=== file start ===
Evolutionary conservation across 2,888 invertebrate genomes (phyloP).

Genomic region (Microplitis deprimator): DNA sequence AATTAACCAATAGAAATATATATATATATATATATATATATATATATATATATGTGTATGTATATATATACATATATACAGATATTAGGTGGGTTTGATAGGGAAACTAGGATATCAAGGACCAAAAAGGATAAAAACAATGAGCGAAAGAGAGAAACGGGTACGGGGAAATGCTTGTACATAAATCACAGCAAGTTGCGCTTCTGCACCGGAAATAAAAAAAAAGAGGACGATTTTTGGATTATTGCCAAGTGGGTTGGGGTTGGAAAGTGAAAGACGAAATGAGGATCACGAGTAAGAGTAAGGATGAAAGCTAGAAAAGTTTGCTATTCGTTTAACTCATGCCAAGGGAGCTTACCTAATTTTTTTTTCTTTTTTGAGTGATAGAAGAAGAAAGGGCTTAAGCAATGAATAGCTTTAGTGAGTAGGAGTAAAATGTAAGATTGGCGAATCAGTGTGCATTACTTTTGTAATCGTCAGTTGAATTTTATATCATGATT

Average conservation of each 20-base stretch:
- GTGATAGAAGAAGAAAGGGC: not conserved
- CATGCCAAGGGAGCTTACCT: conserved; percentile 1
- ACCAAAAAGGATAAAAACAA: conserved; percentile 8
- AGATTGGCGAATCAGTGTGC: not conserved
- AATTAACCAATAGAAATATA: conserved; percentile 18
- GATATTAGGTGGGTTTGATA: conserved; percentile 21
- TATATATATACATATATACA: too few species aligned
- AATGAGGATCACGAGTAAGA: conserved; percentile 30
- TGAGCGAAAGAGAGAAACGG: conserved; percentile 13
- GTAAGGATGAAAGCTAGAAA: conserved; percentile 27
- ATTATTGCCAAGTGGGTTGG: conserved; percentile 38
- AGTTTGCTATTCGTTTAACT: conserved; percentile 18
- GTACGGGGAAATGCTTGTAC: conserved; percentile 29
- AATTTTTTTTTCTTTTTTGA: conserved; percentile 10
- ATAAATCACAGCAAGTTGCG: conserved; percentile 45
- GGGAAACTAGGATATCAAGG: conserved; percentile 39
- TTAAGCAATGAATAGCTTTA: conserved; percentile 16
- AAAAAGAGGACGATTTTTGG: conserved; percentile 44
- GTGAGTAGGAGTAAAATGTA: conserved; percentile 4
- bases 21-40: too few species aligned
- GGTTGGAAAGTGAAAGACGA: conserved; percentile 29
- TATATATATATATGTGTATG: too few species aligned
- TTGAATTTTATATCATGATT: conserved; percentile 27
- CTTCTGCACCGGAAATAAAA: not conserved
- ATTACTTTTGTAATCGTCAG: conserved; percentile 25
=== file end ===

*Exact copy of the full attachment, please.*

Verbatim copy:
Evolutionary conservation across 2,888 invertebrate genomes (phyloP).

Genomic region (Microplitis deprimator): DNA sequence AATTAACCAATAGAAATATATATATATATATATATATATATATATATATATATGTGTATGTATATATATACATATATACAGATATTAGGTGGGTTTGATAGGGAAACTAGGATATCAAGGACCAAAAAGGATAAAAACAATGAGCGAAAGAGAGAAACGGGTACGGGGAAATGCTTGTACATAAATCACAGCAAGTTGCGCTTCTGCACCGGAAATAAAAAAAAAGAGGACGATTTTTGGATTATTGCCAAGTGGGTTGGGGTTGGAAAGTGAAAGACGAAATGAGGATCACGAGTAAGAGTAAGGATGAAAGCTAGAAAAGTTTGCTATTCGTTTAACTCATGCCAAGGGAGCTTACCTAATTTTTTTTTCTTTTTTGAGTGATAGAAGAAGAAAGGGCTTAAGCAATGAATAGCTTTAGTGAGTAGGAGTAAAATGTAAGATTGGCGAATCAGTGTGCATTACTTTTGTAATCGTCAGTTGAATTTTATATCATGATT

Average conservation of each 20-base stretch:
- GTGATAGAAGAAGAAAGGGC: not conserved
- CATGCCAAGGGAGCTTACCT: conserved; percentile 1
- ACCAAAAAGGATAAAAACAA: conserved; percentile 8
- AGATTGGCGAATCAGTGTGC: not conserved
- AATTAACCAATAGAAATATA: conserved; percentile 18
- GATATTAGGTGGGTTTGATA: conserved; percentile 21
- TATATATATACATATATACA: too few species aligned
- AATGAGGATCACGAGTAAGA: conserved; percentile 30
- TGAGCGAAAGAGAGAAACGG: conserved; percentile 13
- GTAAGGATGAAAGCTAGAAA: conserved; percentile 27
- ATTATTGCCAAGTGGGTTGG: conserved; percentile 38
- AGTTTGCTATTCGTTTAACT: conserved; percentile 18
- GTACGGGGAAATGCTTGTAC: conserved; percentile 29
- AATTTTTTTTTCTTTTTTGA: conserved; percentile 10
- ATAAATCACAGCAAGTTGCG: conserved; percentile 45
- GGGAAACTAGGATATCAAGG: conserved; percentile 39
- TTAAGCAATGAATAGCTTTA: conserved; percentile 16
- AAAAAGAGGACGATTTTTGG: conserved; percentile 44
- GTGAGTAGGAGTAAAATGTA: conserved; percentile 4
- bases 21-40: too few species aligned
- GGTTGGAAAGTGAAAGACGA: conserved; percentile 29
- TATATATATATATGTGTATG: too few species aligned
- TTGAATTTTATATCATGATT: conserved; percentile 27
- CTTCTGCACCGGAAATAAAA: not conserved
- ATTACTTTTGTAATCGTCAG: conserved; percentile 25